Where do we go from here?
It is important to note that all the proposals presented in this process were signaling proposals, that is, they were created to help define consensus and formulate direction and strategy for the network. None of the proposals resulted in immediate changes to the network, either online or offline. Rather, these proposals form the basis for taking further action to accomplish the strategic goals defined by this vote. Given that, it is hard to categorize any of these proposals as winners or losers; rather, they all served as indicators of future direction and required significant additional effort from the community.
Stepping back a moment and looking at the sum of the proposals on the slate:
- Despite some controversy displayed in the discussions around the Final Supply proposal (Proposal 2210-01), the vote revealed a clear mandate to move forward. The proposal was sweeping in its proposed changes and included (1) stopping issuance, (2) rebasing the token, and (3) creating the Infrastructure Escrow Fund. Implementing these changes would represent a significant change in direction for the tokenomics of the project. This is our strongest indication of direction from the community and therefore deserves to be prioritized.
- Given the results of the votes on the four parts of the Infrastructure Escrow Fund (Proposal 1022-08), the re-basing should result almost exclusively in the dilution of Validators and Community Wallets, with only a token contribution coming from the Carpe Miners. Basic Wallet holders (i.e., workers, other token holders) would not be impacted.
- Two of the proposals aimed squarely at our validator operations, Proof of Fee (1022-02) and Musical Chairs (1022-03), gave us more ambiguous results and better reflected the divided discussions that occurred in the run-up to the vote. Though both of these changes passed, it seems clear that there should be further discussion and perhaps refinement of these proposals to achieve better consensus.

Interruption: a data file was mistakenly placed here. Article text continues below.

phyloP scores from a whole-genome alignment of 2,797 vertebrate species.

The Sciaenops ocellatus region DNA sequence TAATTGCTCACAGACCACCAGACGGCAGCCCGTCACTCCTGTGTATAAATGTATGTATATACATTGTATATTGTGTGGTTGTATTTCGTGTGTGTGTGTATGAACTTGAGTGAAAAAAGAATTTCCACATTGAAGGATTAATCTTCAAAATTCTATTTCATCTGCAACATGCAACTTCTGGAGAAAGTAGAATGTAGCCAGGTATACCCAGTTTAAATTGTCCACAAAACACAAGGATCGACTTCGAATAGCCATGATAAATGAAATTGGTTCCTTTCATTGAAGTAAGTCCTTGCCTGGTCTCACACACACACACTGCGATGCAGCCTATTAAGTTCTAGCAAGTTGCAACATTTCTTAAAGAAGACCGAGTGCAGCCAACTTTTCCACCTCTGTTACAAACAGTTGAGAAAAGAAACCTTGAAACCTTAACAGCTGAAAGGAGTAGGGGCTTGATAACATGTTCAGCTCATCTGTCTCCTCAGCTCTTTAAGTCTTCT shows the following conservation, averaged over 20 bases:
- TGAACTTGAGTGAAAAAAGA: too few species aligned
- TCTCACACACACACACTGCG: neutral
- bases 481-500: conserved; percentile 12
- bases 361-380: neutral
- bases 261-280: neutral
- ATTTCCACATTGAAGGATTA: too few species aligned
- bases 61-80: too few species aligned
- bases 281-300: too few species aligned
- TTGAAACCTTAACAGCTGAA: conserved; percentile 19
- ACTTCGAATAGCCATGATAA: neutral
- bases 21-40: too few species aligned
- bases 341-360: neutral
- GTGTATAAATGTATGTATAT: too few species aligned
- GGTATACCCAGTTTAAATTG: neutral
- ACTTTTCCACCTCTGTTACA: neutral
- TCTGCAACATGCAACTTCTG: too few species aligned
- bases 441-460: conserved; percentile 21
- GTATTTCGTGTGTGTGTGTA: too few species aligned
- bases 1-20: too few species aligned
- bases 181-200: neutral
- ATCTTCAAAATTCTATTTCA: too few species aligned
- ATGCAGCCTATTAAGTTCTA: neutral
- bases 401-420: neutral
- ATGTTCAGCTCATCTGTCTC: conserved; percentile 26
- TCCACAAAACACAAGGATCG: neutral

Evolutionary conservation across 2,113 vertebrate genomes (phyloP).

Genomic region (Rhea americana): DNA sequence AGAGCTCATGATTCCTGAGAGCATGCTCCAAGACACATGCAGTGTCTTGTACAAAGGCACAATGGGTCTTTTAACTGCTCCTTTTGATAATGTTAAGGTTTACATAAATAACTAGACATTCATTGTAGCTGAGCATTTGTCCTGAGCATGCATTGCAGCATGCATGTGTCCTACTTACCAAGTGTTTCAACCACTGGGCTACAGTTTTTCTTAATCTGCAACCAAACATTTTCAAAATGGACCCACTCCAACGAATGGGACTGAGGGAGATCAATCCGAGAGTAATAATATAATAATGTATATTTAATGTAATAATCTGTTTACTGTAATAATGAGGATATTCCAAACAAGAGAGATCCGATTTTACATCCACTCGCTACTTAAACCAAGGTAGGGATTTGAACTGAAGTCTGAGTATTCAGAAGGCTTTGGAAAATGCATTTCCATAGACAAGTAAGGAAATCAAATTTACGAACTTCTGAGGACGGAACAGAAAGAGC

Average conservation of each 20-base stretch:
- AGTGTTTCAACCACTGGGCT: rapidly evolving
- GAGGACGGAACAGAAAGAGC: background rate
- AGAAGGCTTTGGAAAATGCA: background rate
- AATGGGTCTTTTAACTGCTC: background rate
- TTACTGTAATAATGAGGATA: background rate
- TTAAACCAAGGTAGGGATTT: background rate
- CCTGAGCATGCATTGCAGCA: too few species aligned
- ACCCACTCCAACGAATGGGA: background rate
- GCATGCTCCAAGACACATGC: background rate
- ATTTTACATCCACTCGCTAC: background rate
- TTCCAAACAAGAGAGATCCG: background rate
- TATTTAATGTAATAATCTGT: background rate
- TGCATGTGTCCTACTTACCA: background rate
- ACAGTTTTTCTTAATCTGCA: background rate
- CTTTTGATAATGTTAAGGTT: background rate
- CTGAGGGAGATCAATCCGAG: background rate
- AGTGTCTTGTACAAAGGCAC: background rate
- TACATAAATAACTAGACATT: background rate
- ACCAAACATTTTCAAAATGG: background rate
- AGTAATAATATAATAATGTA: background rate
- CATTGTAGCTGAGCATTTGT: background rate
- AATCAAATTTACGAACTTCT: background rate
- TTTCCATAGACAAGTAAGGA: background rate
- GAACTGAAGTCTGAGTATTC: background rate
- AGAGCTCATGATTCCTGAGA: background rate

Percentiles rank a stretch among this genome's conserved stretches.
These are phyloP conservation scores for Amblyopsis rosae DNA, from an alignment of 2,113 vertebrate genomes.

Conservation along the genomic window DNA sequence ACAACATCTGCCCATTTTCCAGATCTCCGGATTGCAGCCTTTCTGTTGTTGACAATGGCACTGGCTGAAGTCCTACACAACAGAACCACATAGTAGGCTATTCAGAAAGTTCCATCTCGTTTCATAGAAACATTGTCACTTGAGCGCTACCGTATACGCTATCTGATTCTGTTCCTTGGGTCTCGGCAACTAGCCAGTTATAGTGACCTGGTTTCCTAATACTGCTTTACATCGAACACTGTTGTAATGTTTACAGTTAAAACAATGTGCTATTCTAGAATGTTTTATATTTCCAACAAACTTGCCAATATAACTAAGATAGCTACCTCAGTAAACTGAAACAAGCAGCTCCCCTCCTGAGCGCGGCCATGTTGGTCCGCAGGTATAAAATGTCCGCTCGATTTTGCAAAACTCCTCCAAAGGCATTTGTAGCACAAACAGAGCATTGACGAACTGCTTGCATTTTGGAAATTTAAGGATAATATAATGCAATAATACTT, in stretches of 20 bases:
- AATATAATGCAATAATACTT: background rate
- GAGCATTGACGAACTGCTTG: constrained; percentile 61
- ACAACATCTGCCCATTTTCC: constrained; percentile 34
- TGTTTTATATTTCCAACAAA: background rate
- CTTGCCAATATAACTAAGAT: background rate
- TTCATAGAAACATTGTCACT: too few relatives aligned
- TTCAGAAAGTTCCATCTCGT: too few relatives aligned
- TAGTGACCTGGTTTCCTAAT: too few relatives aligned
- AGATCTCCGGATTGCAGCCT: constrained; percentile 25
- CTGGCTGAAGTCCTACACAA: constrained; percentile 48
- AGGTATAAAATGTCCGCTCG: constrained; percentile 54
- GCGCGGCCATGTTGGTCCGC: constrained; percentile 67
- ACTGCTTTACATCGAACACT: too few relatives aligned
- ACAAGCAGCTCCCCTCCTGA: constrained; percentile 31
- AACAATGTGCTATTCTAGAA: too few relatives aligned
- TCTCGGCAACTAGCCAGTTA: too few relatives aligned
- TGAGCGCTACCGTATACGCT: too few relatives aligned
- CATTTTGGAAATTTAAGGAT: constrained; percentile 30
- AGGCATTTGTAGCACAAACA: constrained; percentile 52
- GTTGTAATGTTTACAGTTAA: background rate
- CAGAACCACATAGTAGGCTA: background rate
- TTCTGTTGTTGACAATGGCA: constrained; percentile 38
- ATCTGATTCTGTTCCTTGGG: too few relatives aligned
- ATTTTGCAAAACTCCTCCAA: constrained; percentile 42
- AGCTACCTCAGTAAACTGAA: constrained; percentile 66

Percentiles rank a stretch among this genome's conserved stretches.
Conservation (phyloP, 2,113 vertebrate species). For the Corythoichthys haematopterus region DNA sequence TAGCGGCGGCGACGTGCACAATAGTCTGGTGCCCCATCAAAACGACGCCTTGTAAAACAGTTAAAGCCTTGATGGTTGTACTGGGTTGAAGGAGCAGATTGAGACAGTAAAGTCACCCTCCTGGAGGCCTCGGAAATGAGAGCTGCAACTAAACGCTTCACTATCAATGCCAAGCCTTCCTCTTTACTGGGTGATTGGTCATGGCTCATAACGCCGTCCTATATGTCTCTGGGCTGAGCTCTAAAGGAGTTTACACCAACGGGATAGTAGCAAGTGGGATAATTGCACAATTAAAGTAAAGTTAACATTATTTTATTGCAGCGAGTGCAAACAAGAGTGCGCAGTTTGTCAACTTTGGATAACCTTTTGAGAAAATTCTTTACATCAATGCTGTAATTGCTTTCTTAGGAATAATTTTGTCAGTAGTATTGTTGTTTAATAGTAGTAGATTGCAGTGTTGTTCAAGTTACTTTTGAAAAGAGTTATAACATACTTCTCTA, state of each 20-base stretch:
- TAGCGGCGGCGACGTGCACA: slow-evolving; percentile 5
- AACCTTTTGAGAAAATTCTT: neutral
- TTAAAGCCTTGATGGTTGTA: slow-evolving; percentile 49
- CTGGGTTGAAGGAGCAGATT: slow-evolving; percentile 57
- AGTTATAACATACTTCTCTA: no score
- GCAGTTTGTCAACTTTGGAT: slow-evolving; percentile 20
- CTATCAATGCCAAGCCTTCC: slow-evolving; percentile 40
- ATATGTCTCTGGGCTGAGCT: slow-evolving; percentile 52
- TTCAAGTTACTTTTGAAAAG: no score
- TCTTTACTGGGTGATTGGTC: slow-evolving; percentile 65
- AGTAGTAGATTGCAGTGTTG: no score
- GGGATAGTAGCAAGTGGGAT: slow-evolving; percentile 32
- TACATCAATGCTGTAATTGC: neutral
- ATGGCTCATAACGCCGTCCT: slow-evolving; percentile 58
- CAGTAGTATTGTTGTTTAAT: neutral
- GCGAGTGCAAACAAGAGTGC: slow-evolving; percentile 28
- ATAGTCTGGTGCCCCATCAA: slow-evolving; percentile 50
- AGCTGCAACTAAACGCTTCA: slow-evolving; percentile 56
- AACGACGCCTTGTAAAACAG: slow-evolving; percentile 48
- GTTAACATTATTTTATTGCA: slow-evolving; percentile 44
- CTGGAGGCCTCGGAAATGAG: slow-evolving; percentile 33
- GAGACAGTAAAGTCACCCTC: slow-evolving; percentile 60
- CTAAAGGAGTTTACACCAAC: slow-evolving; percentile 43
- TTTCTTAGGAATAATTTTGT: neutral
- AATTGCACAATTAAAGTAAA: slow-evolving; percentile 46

- The question of what to do with the Carpe app in light of the changes proposed above also remains open. While the proposal to repurpose Carpe (1022-04) passed, it showed a lack of commitment, which may reflect the fact that while the community recognizes that Carpe has value and that we should do something with it, no one is exactly sure what the best course of action is for the future of the app.
- The remaining three proposals (Revenue Binding Primitives, Faucets for Workers, and Donor Directed Community Wallets), were all non-controversial, and the results were consistent with that. The low levels of commitment on proposals 1022-05 and 1022-06 would indicate that these matters, while non-controversial, are also not priorities. In contrast, the higher levels of engagement on 1022-07 (Donor-Directed Community Wallets), would indicate that this proposal should be moved forward more quickly.
At the end of all this, the answer to the question “where do we go from here?” depends on whether the individual members of our community can move forward with collaborative action. The successful completion of this community strategy development process, while meaningful, is all for naught if the community does not step up and commit the resources needed to operationalize the strategy.